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In theory, voting rights could be suspended. In practice, democracy is only checked on entreance.

Also, I think that Fidesz is benefitting from being part of EPP.

Politico appears to agree:


European institutions are pushing back. The European Parliament endorsed a highly critical report on Hungary in June 2013 and, earlier this month, again voted to condemn Orbán's recent actions. The Council of Europe published a highly critical report on Hungary's Constitutional Reforms in 2013, and this month published a new report criticizing xenophobia and violence against minorities and immigrants in Hungary. The European Commission has launched a series of legal actions against Hungary. But none of this has deterred Orbán.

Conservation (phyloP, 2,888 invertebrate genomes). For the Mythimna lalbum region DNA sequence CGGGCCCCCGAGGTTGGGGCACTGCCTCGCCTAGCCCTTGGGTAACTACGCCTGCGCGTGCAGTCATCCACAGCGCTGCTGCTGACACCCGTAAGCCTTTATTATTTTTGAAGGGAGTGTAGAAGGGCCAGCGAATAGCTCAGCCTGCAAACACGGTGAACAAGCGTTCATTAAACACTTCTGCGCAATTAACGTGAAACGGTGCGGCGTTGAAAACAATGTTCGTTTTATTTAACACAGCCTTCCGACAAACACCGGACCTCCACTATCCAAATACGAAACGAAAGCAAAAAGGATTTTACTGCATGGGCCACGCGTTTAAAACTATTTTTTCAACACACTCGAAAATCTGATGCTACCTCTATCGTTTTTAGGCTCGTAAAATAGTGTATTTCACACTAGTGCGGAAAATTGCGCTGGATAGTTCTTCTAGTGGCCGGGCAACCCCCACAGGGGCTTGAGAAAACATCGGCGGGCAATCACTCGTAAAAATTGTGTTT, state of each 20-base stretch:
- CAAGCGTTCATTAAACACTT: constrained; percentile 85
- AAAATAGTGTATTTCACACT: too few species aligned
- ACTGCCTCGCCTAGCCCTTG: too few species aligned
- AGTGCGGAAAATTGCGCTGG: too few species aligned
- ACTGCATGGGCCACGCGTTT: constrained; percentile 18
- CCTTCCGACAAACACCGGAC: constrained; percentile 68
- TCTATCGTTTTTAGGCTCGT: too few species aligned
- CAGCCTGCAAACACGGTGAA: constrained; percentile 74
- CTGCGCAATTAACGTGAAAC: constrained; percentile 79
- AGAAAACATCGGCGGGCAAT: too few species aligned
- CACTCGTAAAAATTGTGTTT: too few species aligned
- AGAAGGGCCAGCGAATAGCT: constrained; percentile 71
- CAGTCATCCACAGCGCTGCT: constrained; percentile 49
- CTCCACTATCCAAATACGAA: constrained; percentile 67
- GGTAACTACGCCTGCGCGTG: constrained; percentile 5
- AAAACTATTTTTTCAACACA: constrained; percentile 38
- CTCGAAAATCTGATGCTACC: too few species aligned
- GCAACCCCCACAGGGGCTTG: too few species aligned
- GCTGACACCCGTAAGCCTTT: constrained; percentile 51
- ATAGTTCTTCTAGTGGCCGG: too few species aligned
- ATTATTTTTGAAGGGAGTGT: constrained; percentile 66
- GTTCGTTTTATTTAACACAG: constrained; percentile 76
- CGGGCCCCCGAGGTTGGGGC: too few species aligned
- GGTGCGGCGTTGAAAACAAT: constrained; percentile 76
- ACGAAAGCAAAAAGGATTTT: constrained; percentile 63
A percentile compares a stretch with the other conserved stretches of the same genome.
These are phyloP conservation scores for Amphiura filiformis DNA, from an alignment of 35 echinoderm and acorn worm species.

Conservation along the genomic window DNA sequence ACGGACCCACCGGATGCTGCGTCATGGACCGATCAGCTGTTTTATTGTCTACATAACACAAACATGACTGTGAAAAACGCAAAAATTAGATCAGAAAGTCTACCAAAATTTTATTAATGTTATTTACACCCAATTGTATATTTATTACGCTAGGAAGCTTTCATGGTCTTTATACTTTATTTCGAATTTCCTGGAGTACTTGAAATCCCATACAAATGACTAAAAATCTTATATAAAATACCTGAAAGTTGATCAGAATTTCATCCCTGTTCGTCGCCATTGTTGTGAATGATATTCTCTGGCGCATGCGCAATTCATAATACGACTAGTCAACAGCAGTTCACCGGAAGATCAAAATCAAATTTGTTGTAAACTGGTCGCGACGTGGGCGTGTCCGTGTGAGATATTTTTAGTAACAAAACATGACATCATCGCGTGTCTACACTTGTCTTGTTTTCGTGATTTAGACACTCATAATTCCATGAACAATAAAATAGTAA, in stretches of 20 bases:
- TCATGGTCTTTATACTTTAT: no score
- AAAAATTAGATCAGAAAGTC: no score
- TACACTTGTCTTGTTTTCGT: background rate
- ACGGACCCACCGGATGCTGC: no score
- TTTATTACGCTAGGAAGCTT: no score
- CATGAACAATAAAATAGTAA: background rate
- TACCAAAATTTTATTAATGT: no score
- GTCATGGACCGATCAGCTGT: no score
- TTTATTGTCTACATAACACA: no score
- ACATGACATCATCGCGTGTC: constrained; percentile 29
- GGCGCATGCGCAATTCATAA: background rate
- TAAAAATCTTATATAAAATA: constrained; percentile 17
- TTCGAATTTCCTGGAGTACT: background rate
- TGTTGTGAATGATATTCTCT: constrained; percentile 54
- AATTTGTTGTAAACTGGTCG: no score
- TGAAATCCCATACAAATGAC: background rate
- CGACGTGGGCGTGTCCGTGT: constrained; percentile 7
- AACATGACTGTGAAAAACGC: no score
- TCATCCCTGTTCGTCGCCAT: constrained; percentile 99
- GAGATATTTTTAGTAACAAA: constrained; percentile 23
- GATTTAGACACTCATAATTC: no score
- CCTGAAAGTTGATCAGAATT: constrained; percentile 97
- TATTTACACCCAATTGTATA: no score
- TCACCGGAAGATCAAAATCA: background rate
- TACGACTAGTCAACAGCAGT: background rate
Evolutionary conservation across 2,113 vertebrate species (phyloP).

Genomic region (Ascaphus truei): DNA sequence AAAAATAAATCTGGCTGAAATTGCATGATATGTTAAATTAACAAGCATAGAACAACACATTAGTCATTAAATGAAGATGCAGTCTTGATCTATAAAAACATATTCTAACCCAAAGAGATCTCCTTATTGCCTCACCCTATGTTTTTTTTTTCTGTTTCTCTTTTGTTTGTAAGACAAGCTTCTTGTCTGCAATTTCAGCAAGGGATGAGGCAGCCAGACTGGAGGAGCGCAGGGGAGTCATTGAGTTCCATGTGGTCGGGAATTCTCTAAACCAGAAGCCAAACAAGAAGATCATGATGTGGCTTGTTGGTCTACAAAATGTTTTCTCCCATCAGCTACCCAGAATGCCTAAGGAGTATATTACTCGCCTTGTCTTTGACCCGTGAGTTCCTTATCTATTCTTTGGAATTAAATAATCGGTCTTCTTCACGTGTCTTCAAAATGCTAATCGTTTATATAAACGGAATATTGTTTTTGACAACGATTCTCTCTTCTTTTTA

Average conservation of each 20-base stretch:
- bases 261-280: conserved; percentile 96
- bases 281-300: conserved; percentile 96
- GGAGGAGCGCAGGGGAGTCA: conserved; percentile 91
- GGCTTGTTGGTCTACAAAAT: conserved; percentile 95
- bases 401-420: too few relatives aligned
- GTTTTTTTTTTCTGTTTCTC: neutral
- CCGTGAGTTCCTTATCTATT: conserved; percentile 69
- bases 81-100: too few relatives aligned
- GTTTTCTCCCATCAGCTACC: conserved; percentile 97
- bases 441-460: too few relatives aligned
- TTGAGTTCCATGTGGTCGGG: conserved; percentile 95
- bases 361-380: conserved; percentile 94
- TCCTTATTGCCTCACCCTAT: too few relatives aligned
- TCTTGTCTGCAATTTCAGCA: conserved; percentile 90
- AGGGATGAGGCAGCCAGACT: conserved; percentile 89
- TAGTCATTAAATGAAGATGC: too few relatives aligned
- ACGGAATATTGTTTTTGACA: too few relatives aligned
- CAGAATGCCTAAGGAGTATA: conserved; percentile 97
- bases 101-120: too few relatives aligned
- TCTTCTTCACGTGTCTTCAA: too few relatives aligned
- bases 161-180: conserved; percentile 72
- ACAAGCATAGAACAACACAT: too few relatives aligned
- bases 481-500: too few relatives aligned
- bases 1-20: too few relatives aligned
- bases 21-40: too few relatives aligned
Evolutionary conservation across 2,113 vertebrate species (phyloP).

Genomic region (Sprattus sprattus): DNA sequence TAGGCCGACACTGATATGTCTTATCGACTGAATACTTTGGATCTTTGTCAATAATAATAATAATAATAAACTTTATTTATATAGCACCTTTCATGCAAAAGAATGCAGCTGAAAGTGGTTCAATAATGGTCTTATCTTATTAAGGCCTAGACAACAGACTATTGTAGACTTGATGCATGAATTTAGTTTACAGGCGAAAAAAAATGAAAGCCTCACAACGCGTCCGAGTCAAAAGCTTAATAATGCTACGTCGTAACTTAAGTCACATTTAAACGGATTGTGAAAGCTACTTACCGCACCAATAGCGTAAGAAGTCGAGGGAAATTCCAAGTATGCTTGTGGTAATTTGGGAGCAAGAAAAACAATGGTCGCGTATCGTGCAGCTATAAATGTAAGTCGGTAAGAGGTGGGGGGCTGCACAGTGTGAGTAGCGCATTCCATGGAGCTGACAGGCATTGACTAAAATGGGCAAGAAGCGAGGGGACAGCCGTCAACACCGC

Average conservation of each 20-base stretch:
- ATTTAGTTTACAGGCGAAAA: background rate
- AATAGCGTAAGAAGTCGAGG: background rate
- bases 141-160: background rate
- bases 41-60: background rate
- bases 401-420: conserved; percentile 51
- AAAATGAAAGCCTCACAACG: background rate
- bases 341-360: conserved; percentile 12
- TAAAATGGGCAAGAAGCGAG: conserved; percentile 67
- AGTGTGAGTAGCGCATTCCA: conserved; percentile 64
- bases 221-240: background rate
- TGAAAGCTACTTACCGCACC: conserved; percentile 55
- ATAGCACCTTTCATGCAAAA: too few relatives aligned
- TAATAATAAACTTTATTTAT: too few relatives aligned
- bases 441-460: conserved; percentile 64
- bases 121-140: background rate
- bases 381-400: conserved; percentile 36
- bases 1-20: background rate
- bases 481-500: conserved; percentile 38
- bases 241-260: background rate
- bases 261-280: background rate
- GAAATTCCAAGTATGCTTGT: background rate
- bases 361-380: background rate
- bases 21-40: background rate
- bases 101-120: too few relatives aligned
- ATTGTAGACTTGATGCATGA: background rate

To understand why the EU has been so ineffective in opposing Orbán's drive to consolidate power, one must look first to the leadership of the European People's Party (EPP), the center right faction in the European Parliament of which Orbán's Fidesz party remains a member in good standing. Leading figures in the EPP are sheltering the Orbán regime in the name of partisan politics. In the interest of party loyalty and of maintaining their majority in the European Parliament, many EPP politicians have proven themselves willing to tolerate Orbán's violations of democratic values.

by fjallstrom on Mon May 2nd, 2016 at 04:23:18 AM EST
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